Sandy Powell Costume Designer of the Cinderella Movie, is an Oscar award-winning artist who realized a generation’s iconic fairy tale into an array of color, fashion and fantasy. I knew from the moment I saw the press release pictures with the elaborate costuming for the Cinderella movie that, Sandy Powell was nothing short of incredible. The first thing I noticed was the vibrant colors. They just filled the frame like an explosion of flowers with rich detail in and whimsical flare that gave the decadent fabric a fairy tale home in Cinderella. Before the movie came out and before the red carpet World Premiere, I was hooked on the costumes alone. When I saw the over the top fabulous glass slipper, I knew Cinderella would be THE movie of 2015.
The Sandy Powell Interview
Her Childhood Cinderella
I wasn’t a kid who wanted to be a princess, but I loved dressing up. I dressed up in my mother’s wedding dress.
I remember my mother’s wedding dress and a bride’s maid dress in my sister’s dressing up box, and that’s what we dressed up in. So I loved all of that. But I don’t ever remember wanting to be a princess. I wanted to be a fashion model.
I wanted to wear fashion outfits and not princess outfits.
I talked to my sister about it the other day, ’cause she’s a journalist. She was in a group of journalists interviewing me in Berlin. She was asking that same question. I said I don’t remember. Then she said, “Well, we had that book of fairy tales, but I don’t remember you liking it as much.” So I wasn’t brought upon it.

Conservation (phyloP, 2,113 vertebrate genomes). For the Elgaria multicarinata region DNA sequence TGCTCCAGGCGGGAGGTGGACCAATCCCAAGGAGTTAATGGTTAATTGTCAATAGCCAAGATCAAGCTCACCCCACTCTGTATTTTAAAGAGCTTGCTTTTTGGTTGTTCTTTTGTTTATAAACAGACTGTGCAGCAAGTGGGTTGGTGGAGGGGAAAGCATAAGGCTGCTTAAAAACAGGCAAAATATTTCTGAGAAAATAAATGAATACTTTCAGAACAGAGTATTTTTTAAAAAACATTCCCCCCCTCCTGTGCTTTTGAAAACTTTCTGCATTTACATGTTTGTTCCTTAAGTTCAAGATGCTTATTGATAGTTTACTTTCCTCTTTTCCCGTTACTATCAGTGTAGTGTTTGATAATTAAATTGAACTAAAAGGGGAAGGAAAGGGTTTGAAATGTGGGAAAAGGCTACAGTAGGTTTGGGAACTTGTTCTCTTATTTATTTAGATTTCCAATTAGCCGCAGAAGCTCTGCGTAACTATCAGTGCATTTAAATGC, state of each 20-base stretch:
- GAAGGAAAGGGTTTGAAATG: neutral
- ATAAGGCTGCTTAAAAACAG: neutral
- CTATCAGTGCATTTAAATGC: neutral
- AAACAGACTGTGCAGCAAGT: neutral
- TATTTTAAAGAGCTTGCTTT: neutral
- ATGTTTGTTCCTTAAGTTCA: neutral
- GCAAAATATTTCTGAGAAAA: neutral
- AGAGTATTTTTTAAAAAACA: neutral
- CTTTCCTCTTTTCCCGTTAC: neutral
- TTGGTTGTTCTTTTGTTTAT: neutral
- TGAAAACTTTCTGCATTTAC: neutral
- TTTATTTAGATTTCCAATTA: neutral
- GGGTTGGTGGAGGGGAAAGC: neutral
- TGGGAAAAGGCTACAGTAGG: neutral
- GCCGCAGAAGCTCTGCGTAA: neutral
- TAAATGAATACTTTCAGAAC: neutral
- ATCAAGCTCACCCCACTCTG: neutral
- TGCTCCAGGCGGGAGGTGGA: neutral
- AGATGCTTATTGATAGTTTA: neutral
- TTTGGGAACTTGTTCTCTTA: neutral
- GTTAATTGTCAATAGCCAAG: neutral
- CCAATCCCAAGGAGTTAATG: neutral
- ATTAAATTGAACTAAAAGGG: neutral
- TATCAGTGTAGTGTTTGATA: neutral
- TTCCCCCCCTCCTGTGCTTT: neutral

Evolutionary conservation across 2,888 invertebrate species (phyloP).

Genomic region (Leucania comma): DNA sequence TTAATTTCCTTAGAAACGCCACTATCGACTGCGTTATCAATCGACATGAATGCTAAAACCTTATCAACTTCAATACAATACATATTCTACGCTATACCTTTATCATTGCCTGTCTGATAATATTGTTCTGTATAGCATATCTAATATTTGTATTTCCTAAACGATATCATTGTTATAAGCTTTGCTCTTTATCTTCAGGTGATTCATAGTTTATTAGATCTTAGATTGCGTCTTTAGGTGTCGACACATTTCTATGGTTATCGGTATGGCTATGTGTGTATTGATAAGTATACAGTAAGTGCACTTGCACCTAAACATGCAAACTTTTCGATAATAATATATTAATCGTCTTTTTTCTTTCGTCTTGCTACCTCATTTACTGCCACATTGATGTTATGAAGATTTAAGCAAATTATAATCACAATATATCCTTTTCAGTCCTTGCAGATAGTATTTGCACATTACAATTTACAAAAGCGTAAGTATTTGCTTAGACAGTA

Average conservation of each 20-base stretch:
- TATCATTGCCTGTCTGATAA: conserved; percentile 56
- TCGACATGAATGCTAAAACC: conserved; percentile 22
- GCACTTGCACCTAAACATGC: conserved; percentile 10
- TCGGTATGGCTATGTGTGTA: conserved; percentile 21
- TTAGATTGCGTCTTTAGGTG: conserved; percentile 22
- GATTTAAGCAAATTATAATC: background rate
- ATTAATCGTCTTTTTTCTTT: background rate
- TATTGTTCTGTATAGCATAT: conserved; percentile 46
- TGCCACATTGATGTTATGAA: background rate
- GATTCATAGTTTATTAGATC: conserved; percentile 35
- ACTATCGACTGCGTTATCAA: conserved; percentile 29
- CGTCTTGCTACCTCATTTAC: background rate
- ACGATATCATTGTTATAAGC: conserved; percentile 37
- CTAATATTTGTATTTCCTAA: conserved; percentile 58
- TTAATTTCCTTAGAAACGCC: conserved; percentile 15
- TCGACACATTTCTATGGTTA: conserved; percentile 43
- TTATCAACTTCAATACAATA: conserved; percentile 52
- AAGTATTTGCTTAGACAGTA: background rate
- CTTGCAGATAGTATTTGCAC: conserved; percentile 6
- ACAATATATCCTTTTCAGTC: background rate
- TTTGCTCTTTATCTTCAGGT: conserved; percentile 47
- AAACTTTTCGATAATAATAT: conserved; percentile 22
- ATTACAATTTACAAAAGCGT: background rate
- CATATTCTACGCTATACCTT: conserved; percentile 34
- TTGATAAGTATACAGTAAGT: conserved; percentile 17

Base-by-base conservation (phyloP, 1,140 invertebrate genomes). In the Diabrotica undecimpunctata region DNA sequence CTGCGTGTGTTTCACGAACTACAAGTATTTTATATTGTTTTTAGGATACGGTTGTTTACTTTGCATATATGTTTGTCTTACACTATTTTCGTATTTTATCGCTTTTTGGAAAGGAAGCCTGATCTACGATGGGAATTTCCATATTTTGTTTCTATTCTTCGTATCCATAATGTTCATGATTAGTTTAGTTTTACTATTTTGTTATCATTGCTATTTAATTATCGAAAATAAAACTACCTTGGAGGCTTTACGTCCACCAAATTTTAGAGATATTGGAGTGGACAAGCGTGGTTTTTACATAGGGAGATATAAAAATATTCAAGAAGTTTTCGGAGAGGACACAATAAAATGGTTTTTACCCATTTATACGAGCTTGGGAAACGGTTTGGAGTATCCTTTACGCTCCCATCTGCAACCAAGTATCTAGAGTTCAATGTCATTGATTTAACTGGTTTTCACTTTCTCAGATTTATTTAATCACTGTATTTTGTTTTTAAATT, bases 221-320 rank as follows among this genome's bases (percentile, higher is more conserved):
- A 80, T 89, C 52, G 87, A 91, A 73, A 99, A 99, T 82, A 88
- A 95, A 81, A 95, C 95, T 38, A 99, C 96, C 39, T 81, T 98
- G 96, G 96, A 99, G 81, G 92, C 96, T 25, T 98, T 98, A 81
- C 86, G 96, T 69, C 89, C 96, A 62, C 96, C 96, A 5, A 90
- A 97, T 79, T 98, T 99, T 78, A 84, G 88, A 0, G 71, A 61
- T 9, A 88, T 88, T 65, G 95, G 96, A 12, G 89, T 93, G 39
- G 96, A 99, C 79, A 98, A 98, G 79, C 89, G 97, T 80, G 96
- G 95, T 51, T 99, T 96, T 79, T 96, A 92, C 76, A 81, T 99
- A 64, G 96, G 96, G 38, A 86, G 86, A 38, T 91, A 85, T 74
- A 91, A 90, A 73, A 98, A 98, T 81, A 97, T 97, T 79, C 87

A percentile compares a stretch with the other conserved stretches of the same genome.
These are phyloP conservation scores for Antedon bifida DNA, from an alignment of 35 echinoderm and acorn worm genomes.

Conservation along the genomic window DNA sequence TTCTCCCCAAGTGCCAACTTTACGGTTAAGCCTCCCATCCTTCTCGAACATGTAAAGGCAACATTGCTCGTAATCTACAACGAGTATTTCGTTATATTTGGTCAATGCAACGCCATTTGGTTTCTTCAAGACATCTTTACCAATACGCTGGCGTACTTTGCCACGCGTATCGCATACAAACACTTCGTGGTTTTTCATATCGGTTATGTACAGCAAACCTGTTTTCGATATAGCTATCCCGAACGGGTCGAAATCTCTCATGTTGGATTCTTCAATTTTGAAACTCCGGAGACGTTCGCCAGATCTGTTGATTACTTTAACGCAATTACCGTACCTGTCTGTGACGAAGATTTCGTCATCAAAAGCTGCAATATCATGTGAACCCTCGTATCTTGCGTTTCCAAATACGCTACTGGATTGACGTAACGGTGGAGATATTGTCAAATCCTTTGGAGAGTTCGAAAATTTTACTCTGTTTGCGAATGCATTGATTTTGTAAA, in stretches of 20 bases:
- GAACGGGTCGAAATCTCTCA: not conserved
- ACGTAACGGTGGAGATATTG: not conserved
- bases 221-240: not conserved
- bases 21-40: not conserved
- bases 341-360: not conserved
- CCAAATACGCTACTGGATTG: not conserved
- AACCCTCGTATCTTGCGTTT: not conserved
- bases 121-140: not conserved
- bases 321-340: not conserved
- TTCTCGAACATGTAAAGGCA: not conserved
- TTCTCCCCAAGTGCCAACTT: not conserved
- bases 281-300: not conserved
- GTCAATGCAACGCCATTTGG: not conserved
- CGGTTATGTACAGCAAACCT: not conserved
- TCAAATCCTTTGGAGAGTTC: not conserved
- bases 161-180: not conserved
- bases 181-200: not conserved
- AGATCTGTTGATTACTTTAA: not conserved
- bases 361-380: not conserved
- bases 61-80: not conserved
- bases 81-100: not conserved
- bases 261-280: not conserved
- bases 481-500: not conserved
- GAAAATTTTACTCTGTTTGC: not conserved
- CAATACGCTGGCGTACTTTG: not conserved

From the Sketch Pad to the Big Screen
Powell: I do have to think, sometimes costumes look different. What you see, you know, like the costumes you see on display look like one thing. Then, when they’re on the screen they turn into something else. That has a lot to do with lighting, and how it’s filmed and all the rest of it. ‘Cause things to change. Sometimes you choose a color that looks great to the eye than when it gets on screen, depending on how they fit it or how they treat the film after, it completely changes. And then that’s really annoying. ‘Cause you think, that’s not what I intended it to be.
So quite often if you’re lucky at the beginning of them, you do camera tests. You actually test different things and different textures so you can see how it’s going to work with a kind of lighting that they’re doing, but it doesn’t always follow through that you get it right. Sometimes things look worse than you’d hoped, and sometimes things look better. It’s great when it looks much better than in real life.
Those Beautiful Colors
Powell: I kind of chose all the color palettes for each of the characters. I work closely with the people who design the sets and the set dressing to make sure nothing clashes with the curtains and all the furnishings. The colors are all of my doing. That’s one of the things I really enjoy more than anything else.
I don’t pick colors for symbolic reasons. I pick colors because they feel right. And because I like them. I have a much more of an instinctive feel or intuitive reaction and response to color as opposed to choosing them to symbolize something. I mean, of course the green on Lady Tremaine does represent envy. All her colors were cool colors. None of them are kind colors, or fresh or youthful colors. I think they’re attractive colors.
I wanted her to look fashionable and attractive. Her colors are strong and all of them are kind of bit mean.